Meaning and Functions of Modal Verbs

In the previous article, we examined some types of modal verbs in the English language. Let’s now look globally at the topic of modal verbs and learn by examples what roles the same words can play in different contexts.

So, modal verbs in English can express:

Ability

In order to talk about physical ability or the general ability to do something, we use can or be able to (in the past tense could or was / were able to).

I am an adult, so I can take my own decisions. (Present)

When he was a child, he could / was able to ride a bicycle. (Repeated actions in the past)

If we are talking about a one-time action, about some kind of applied effort that gave a result, we turn to such constructions as manage to or succeed in (+ ing form).

We finally managed to reach an agreement! (One-time achievement)

 

Lack of ability

Of course, when talking about skills, we often use negative forms of modal verbs, namely cannot / not able to (in the past tense could not / was not able to) to describe repeated situations or the person’s constant state.

You just can’t dance! (Present)

She is not able to understand all their problems.

When he was younger, he couldn’t ride a bike. (Past time)

When we talk about an unsuccessful attempt to do something, we used the didn’t manage to / didn’t succeed in constructs.

I tried hard but still didn’t manage to come in time.

 

Obligation/Duty/Necessity

You can learn more about this function of modal verbs here. Now let’s just remember the general rules. The need for something can be expressed in different ways, depending on how strong this need is and to whom it is addressed.

You must wear a uniform at work. (This may be in the rules of the company, so the strongest modal is used)

I must do it today! (This is my decision. Often must is used when we address ourselves)

You have to fill in the form. (It conveys the same meaning as must, but is less strong)

We ought to / should respect each other. (Less powerful than must are often used as advice rather than obligation)

Do I need to do this? (Is there any necessity?)

 

Lack of necessity

To indicate a lack of need, we usually refer to the modal verbs don’t have to / don’t need to.

You don’t have to go to the office on Saturday, it’s a holiday. (No need, but you can do it if you wish)

We didn’t need to go shopping; the fridge is full. (There was no need in the past)

 

Prohibition

To express a prohibition on something, there are two verbs: mustn’t and can’t.

You can’t / mustn’t park here. (Forbidden, against rules or law)

 

Certainty

If we are confident in something in the affirmative form, we use the verb must.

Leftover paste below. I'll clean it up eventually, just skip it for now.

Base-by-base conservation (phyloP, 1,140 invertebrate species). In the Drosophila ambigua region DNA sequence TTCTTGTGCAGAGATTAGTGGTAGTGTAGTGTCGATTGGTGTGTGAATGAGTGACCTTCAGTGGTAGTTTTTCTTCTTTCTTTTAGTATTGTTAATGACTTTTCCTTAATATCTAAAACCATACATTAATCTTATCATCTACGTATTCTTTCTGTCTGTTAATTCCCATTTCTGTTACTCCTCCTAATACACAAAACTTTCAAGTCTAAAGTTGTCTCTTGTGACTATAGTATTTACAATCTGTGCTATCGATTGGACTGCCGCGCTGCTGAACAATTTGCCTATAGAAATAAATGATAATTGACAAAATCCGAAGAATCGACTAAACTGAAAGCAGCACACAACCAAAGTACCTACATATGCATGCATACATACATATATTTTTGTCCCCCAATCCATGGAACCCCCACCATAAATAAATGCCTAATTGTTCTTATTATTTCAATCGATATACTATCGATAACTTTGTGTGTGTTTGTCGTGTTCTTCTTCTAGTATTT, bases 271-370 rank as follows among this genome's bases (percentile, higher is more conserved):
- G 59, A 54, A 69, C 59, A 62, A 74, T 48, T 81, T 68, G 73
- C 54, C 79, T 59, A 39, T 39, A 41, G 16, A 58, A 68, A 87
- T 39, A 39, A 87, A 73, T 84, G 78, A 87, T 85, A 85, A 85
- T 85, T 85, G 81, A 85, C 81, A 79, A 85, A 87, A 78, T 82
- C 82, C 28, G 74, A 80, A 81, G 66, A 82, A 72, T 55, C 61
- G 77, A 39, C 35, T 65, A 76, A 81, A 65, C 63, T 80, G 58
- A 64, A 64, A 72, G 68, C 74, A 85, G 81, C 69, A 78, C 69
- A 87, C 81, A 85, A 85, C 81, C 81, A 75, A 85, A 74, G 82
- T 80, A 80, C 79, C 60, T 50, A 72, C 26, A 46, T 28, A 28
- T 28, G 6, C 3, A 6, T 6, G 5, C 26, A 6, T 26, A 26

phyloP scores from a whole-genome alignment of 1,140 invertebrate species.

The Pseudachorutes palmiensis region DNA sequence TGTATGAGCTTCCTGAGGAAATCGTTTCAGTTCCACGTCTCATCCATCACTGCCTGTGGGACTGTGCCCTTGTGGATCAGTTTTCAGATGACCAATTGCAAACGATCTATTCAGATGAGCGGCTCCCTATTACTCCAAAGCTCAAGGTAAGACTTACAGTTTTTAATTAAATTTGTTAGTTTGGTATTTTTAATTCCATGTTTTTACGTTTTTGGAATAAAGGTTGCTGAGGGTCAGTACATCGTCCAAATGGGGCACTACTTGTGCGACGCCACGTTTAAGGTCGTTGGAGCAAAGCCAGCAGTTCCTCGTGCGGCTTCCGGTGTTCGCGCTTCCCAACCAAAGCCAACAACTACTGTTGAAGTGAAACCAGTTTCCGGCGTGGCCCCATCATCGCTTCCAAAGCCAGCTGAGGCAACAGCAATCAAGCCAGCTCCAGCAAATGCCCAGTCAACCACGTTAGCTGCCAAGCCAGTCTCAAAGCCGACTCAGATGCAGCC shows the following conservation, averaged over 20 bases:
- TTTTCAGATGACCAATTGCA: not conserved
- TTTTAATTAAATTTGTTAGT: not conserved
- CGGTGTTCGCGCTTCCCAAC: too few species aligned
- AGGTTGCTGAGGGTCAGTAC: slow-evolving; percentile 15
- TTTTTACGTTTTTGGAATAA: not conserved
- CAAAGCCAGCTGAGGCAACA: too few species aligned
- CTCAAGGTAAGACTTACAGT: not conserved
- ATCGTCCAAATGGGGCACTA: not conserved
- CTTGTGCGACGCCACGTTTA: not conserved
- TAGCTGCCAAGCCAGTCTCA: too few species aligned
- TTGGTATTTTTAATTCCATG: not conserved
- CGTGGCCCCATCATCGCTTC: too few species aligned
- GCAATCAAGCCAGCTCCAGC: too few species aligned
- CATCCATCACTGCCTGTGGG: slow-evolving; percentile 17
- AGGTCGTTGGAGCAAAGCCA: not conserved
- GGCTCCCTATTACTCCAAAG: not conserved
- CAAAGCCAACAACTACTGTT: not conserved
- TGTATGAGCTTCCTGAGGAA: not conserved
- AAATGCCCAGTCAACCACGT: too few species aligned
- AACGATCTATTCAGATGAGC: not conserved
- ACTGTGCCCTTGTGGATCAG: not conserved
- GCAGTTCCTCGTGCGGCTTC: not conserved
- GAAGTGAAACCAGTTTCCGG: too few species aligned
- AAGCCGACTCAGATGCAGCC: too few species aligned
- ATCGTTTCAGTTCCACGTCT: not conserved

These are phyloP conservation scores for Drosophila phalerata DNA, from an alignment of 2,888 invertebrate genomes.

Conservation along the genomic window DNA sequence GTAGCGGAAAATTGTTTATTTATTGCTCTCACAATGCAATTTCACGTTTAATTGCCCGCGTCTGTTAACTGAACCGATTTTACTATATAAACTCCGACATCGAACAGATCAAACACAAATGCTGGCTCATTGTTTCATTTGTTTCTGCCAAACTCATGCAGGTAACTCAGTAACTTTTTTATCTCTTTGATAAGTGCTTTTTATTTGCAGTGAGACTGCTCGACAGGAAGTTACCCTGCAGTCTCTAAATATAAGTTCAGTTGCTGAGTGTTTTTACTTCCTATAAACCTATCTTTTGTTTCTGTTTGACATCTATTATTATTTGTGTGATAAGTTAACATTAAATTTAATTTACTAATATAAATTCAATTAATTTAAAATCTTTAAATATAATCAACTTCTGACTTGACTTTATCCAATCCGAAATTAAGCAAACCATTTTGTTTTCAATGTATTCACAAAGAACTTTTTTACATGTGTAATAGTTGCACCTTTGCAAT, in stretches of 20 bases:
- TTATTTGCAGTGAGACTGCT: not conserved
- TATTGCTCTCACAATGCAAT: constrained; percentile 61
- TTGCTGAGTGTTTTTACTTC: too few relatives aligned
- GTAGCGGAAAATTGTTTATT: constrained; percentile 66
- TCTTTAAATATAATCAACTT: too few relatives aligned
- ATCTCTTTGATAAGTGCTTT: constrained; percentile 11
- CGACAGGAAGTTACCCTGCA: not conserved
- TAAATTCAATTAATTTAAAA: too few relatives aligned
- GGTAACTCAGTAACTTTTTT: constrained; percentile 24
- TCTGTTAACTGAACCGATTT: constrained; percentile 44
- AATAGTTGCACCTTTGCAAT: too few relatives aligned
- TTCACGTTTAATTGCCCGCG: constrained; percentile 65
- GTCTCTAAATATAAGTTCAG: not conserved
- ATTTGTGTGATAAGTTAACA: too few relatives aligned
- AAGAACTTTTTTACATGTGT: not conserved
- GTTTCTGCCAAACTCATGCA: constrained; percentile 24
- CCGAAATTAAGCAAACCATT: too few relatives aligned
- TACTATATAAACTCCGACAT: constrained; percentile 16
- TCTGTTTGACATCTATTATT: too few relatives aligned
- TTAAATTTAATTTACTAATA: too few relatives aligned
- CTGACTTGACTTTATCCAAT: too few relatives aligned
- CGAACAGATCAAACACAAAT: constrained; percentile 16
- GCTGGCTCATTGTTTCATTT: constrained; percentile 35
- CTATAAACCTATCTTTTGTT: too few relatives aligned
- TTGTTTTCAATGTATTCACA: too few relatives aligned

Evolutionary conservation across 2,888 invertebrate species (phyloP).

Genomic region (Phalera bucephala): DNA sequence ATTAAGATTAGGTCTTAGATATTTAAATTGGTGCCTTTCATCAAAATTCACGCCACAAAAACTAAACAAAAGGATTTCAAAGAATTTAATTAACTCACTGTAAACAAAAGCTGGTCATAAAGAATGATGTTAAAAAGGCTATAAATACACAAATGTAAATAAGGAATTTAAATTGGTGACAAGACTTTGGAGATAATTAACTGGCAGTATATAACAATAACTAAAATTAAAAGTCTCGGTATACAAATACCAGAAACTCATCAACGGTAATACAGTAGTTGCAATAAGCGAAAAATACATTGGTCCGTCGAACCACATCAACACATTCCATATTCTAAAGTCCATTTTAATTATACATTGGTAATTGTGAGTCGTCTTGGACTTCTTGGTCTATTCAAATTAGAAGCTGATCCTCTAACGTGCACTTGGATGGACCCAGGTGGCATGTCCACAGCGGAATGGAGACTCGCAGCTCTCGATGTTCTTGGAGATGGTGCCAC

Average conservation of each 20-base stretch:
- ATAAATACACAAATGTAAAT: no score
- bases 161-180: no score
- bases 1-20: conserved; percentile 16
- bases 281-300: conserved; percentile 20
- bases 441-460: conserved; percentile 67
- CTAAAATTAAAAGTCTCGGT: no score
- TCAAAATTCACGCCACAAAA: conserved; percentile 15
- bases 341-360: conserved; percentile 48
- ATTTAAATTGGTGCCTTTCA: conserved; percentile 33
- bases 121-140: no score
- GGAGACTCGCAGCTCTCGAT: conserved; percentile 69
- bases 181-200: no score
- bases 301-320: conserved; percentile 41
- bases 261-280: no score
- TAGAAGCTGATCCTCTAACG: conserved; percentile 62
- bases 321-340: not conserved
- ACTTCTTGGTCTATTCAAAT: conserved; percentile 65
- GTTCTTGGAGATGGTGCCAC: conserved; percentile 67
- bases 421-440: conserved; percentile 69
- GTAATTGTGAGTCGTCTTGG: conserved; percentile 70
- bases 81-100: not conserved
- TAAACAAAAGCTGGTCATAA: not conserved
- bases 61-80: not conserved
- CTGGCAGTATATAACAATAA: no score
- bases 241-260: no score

He must be at work. It is Monday morning. (We are sure of it)

However, if we are sure that something cannot be so, we use the verb can’t.

They can’t be home now. They’ve gone on vacation. (We are sure that this is not so)

 

Probability

Could / may / mightare the modal verbs of probability. Their peculiarity lies in the fact that they do not have a past form and, if you need to say about the probability of past events or actions, these modal verbs acquire the perfect form.

I could / may / might be late for the meeting. (There is a possibility)

You could / might have been hurt! (But that did not happen)

 

Asking for permission

In this case, modal verbs differ in the degree of their formality or politeness.

Can I ask you something? (Informal)

Could I ask you something, please? (More polite)

May / might I ask you something, please? (Formal)

 

Giving/refusing permission

Partially, we have already touched upon such a meaning of modal verbs earlier.

You can smoke here. (Informal permission)

You may smoke here. (Formal option - more often in writing)

You can’t / mustn’t take photos. (Informal)

You may not take photos. (Formal option - more often in writing)

 

Also, permission to do something can be expressed using be allowed to.

All employees are allowed to use the parking zone.

 

Making requests

You can express a request in English in several ways, from a more formal and polite to an informal one.

Can / Will you show this to me? (Informal request)

Could / Would you show this to me? (More polite request)

Can I have some tea? (Informal request)

Could / May I have some tea? (Formal request)

Might I have some tea? (Very formal request)

 

Making an offer

If we offer someone our services or help, we can do it this way:

I will help you with your report. (I express a desire to help)

Shall / Can / Could I help you with your report? (We clarifyy whether a person wants to get help from us)

In the same way, we can express an invitation to action:

Shall we go to the cinema?

We can / could watch a movie tonight.

 

Advice and criticism

If we want to give someone a piece of advice, modal verbs such as ought to / should come in handy:

You ought to / should eat more vegetables. (Advise)

You must eat more vegetables. (Strongly advise)

It also happens that someone made a mistake in the past, or didn’t do as expected. In this case, you can express your criticism or give some advice “post factum”. In this case, the modal verbs take on the Perfect form:

You ought to / should have listened to me. (But you didn’t)

 

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